Dragon Age II Review

Versus the Ogre: This is basically middle school all over again.
You want to achieve. Everyone does.
And if you were alive during medieval times, your parents would encourage you to form a heavily armed party, go out into the world, use weapons and magic to achieve your goals and to rise to the loftiest heights of society.
Which is essentially the core premise of Dragon Age II, BioWare’s epic role-playing title in which you take on the role of Hawke, an escapee from the land of Ferelden, to resettle in the city-state of Kirkwall as a refugee and freelance mercenary. Over the next decade, your character rises to power and influence, becoming the city’s hero as well as directly involved with political and social tensions throughout the city.
Sometimes you have to kill Varterral the giant spider demon, okay? Why are we arguing about this?
Like its predecessor, Dragon Age II swings for the fences to be the king of the role-playing genre. And once again, it succeeds. Amazing graphics and sound meet top-notch voice acting while presenting a world that’s completely immersive and makes you an active part of the storyline with every choice you make. Looking to help a given side in a dispute? Prepare to reap the consequences and alliances are made, broken, mended and tested with every dialogue choice you make. Like any good role-playing game, Dragon Age II allows you to build the character of Hawke from the ground up, your first choices being Hawke’s gender as well as character type (warrior, rogue or mage).
Where a fair number of role-playing titles put a huge amount of focus on specifying your party’s upgrades after a new level has been gained, Dragon Age II finds an easier way to do this. You’re tasked with choosing Hawke’s next upgrades, and can also choose whether to upgrade everyone else in the party individually or use an Auto Level-Up option to make the best choices for upgrades.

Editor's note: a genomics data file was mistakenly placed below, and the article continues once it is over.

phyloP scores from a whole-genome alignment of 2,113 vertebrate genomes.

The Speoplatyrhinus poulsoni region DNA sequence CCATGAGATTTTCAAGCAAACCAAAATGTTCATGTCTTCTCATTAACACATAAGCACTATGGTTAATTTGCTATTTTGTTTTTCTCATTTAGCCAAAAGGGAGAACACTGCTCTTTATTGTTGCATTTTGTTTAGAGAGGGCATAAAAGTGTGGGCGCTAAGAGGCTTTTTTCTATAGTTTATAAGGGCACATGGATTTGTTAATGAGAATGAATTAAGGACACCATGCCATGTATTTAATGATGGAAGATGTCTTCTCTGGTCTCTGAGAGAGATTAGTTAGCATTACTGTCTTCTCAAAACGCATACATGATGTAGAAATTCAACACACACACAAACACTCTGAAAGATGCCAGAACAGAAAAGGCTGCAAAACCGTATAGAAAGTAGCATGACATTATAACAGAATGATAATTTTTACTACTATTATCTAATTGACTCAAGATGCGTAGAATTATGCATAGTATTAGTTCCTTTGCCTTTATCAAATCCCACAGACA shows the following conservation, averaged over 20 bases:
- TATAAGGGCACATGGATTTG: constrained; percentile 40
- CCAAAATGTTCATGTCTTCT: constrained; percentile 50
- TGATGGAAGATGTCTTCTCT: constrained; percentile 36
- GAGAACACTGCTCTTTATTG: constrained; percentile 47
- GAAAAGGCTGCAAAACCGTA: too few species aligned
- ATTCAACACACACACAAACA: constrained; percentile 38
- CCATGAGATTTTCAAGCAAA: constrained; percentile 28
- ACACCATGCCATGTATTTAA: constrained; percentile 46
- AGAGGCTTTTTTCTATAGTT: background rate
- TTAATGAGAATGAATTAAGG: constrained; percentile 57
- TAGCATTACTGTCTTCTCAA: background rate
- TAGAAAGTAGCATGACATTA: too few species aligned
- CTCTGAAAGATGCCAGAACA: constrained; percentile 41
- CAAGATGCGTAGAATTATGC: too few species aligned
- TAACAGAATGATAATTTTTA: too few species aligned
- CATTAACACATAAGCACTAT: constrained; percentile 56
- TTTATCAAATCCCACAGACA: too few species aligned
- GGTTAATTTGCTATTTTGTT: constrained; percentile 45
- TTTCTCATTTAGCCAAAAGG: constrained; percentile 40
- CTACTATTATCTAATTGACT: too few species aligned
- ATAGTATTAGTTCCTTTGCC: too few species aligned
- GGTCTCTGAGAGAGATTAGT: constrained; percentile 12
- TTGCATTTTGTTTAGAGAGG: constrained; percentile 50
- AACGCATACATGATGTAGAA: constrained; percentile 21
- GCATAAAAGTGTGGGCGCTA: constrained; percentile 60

Yes, you will fight dragons. And yes, they will be rather large…
This, combined with an easy mission tracking and travel system, make one of the richest role-playing titles on the market also incredibly accessible to the point that you can simply pull up the map, see where the next quest is, travel there and work toward your next goal, thereby removing a lot of “RPG grind” from the gameplay.
In spite of doing nearly everything well, Dragon Age II has some kinks to work out. A consistent graphical glitch caused part of my character’s arms to disappear during cut-scenes after I equipped my character with a certain pair of gauntlets (this was fixed by switching to different equipment later on), the game froze once under Mac OS 10.6.7 after 20+ hours of gameplay, and the controls occasionally hung as larger battle sequences got underway.
Some demons light their bodies on fire while fighting you. It just happens. And it’s perfectly natural.
The bottom line. Even so, the game runs well 99.99 percent of the time, the story is immersive, the play style is readily accessible, and with a zillion choices, the game can change each time you play it.

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